An angry Syrian foreign minister resolves to "forget Europe exists on the map" Continue reading the main story
Syria CrisisIn hiding with protesters
Investigating Jisr al-Shughour
Too little, too late?
Q&A: Syria protests
Syrian Foreign Minister Walid Muallem has attacked the European Union for extending sanctions against his country.
Speaking on Syrian state TV, Mr Muallem singled out France for its "occupying policies" around the world.
The EU imposed sanctions on Syrian President Bashar al-Assad on 23 May, in protest at his crackdown on protesters.
A promise of reforms from President Assad on Monday did little to placate his opponents.
In his address on Wednesday, Mr Muallem denied that Iran or Hezbollah had had a hand in putting down unrest inside Syria.
And he called on regional allies - Turkey in particular - to maintain good relations.
Rounding on what the Syrians regard as unwarranted criticism by the European Union, Mr Muallem said; "No-one from Europe has come to visit Syria. They do not listen to us. They learn about Syria from outside Syria only. The world is not only Europe. We will forget that Europe exists on the map. We will ask to withdraw our membership from the Euromed."
Euromed was re-launched in 2008 to bring together the EU and its 16 neighbours in the Middle East and North Africa, with the aim of promoting democracy and free trade.
The EU has now extended its existing sanctions to four military-linked firms and to more Syrian individuals.
And United Nations Secretary General Ban Ki-moon has renewed calls for Syria to allow fact-finding and humanitarian missions, to investigate disputed events during months of anti-government protests.
Mr Ban spoke to the BBC shortly after he was re-elected as UN chief, saying he was very concerned about human rights violations in Syria.
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Syria's protests mapped
Map with footage from inside Syria
Inside Syria with the stranded refugees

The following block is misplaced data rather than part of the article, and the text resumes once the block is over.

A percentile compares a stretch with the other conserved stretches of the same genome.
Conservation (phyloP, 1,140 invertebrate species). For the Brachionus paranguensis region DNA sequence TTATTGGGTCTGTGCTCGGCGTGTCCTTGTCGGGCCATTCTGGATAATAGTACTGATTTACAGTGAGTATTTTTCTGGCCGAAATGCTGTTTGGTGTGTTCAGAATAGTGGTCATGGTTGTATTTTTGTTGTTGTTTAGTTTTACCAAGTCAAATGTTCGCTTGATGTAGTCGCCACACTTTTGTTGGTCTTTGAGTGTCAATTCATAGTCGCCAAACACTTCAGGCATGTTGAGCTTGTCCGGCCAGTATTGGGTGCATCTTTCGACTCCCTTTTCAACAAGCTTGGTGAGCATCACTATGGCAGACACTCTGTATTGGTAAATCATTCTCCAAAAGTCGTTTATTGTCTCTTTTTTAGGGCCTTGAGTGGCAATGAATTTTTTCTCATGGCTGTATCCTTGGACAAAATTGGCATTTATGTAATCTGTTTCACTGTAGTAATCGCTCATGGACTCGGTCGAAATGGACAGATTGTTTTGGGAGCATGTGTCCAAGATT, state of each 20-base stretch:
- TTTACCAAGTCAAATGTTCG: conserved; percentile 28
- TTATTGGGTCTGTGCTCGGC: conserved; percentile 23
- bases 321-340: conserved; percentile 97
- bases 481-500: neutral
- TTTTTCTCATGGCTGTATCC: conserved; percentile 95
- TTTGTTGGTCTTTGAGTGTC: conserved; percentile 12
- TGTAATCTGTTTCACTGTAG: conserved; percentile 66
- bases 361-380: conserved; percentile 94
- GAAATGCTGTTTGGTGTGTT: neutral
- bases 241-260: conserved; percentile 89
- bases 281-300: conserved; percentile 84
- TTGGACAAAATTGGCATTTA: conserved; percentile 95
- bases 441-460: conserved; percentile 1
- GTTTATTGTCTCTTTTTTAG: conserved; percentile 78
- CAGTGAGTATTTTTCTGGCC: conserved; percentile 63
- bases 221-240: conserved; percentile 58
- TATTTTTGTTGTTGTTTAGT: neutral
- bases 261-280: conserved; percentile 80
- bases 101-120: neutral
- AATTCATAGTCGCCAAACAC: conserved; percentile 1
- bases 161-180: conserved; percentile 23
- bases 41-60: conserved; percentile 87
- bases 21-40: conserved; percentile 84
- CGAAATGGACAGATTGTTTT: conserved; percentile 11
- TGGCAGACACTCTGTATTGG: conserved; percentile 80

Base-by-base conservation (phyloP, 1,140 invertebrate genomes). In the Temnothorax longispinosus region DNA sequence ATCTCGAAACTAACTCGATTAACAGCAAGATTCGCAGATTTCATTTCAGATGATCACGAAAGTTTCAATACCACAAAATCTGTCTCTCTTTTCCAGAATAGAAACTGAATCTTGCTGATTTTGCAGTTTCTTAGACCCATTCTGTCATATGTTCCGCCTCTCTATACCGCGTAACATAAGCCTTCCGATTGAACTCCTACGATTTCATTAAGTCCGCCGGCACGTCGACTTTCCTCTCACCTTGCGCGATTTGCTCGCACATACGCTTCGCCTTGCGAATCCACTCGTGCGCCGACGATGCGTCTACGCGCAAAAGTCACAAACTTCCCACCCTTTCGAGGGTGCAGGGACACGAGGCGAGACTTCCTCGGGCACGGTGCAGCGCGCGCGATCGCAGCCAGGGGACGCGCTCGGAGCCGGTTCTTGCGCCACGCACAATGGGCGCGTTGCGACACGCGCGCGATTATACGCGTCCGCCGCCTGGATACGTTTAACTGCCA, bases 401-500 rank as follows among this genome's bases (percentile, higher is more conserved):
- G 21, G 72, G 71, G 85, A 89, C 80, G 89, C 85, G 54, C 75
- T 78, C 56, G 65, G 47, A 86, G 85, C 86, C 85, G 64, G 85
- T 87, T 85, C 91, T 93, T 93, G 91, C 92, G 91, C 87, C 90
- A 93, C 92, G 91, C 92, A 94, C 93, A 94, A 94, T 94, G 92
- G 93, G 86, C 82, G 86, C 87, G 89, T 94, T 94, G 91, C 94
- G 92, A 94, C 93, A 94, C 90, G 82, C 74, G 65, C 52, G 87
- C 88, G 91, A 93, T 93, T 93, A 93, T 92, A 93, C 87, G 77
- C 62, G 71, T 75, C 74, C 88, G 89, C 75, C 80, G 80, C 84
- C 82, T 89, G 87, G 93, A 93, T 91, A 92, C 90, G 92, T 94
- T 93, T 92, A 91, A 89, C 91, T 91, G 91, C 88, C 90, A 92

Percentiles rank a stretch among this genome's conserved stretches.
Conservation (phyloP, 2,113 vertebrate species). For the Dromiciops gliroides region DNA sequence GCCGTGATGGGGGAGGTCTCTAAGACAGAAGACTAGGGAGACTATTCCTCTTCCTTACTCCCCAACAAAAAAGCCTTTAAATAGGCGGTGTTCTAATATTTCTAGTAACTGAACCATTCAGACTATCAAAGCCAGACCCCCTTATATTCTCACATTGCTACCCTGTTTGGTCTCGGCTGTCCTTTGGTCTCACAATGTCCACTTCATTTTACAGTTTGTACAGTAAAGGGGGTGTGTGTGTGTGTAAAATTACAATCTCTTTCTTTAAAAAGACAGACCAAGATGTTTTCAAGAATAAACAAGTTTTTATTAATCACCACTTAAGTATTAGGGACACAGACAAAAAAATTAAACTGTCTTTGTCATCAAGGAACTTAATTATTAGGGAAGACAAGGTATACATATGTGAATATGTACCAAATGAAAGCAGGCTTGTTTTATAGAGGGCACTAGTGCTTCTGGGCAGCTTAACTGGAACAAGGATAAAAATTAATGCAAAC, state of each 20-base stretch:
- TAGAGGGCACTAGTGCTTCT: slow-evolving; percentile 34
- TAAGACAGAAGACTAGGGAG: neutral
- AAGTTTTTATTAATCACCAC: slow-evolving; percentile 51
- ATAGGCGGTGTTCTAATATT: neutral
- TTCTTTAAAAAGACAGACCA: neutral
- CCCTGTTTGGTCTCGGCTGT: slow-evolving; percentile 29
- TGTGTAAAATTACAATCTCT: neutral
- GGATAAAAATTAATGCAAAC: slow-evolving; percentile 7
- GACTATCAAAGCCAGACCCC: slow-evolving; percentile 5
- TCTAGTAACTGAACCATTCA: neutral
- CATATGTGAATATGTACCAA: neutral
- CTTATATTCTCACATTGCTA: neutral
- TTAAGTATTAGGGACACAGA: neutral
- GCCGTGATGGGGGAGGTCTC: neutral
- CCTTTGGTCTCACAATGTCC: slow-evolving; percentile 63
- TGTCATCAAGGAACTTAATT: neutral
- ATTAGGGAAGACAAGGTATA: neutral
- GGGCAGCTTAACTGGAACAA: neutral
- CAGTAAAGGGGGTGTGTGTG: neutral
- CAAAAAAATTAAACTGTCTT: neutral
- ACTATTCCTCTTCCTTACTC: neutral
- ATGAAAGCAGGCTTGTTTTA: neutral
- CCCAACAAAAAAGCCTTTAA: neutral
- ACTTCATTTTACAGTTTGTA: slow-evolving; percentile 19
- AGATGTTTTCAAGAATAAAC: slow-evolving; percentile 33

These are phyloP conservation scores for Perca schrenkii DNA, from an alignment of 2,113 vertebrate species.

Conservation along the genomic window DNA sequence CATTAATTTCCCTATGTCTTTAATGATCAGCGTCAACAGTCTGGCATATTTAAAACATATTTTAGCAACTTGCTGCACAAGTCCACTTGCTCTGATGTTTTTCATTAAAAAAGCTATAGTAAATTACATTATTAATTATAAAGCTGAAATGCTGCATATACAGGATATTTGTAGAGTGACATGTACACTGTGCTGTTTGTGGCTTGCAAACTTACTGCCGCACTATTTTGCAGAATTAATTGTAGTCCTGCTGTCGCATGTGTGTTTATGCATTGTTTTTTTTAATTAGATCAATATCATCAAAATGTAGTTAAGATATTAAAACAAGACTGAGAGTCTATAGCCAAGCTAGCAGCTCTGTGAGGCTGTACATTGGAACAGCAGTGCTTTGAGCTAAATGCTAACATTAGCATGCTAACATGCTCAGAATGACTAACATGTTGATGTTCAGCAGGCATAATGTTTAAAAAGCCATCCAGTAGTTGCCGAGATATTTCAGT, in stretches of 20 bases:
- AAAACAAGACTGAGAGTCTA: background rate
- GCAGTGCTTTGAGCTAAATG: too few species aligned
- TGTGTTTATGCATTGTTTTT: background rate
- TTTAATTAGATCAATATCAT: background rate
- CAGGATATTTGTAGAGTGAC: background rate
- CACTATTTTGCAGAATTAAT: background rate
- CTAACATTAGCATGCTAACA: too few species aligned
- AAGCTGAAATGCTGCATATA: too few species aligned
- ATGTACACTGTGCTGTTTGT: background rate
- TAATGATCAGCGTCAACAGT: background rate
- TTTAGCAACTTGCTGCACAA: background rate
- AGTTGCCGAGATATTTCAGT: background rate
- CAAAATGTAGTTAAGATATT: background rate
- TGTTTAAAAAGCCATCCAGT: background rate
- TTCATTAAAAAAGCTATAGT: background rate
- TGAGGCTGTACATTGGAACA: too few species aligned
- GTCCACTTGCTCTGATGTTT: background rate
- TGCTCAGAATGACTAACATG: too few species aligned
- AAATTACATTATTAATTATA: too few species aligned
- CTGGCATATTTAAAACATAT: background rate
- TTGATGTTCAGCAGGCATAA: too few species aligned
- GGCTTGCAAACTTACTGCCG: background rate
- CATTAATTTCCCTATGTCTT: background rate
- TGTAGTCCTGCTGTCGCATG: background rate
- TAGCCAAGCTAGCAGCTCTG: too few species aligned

The opposition estimates that more than 1,300 civilians have been killed along with more than 300 soldiers and police since March. Thousands more protesters have been detained, they say.
A recent government crackdown in the north of the country has led to thousands of Syrians fleeing into Turkey or camping out on the Syrian side of the border.
"Many foreign media outlets have not been honest in their coverage of events as they really happened in Jisr al-Shughour," Mr Muallem said.
"As for the refugees in Turkey, I know that these refugees were forced to flee and live in the tents that were erected for them weeks before the Syrian Army entered Jisr al-Shughour. We called them back to return home. President Assad gave them guarantees to return home. We call on our friends in Turkey to help us return these refugees home."
In his speech two days earlier, President Assad referred vaguely to dark forces attempting to destabilise Syria.
Now his foreign minister has pointed the finger specifically at al Qaeda.
"I cannot hide the fact that some of the practices that we have seen in the killings of security personnel gives an indication that these acts were carried out by al-Qaeda," he told reporters in Damascus.
He called on "the saboteurs" in Syria to end their violence, and join the national dialogue that he says will set out the path for the future.
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